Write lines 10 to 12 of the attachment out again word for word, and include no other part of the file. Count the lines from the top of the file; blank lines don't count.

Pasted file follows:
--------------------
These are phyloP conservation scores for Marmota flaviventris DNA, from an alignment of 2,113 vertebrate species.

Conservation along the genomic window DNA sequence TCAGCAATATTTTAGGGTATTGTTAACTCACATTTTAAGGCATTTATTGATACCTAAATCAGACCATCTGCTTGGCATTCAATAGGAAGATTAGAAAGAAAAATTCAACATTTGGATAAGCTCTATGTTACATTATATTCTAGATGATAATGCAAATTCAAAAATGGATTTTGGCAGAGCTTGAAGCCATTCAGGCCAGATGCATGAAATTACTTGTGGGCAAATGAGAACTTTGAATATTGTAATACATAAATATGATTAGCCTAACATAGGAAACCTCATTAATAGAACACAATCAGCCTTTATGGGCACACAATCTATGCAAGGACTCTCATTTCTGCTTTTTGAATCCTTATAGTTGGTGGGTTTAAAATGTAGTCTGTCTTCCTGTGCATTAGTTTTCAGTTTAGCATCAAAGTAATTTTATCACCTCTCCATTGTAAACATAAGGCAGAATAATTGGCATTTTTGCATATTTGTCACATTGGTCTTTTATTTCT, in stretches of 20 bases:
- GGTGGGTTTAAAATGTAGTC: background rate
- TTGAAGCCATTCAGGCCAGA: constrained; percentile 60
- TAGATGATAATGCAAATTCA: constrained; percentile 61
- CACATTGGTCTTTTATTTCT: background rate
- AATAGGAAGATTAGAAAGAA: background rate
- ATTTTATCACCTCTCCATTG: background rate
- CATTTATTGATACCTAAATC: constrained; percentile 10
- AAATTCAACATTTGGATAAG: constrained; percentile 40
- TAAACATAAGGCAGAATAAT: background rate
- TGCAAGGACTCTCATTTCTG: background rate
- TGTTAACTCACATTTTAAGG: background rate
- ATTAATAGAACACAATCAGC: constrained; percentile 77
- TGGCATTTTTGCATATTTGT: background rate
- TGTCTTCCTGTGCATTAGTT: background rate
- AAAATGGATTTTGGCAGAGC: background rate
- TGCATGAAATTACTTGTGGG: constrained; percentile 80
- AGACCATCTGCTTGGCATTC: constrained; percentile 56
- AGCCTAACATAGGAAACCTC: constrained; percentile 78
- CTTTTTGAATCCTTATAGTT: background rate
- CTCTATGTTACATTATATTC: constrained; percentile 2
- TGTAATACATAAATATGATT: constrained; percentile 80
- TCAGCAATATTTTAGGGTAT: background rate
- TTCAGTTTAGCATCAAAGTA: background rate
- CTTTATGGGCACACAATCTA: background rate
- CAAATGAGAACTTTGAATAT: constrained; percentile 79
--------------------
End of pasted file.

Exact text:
- AAATTCAACATTTGGATAAG: constrained; percentile 40
- TAAACATAAGGCAGAATAAT: background rate
- TGCAAGGACTCTCATTTCTG: background rate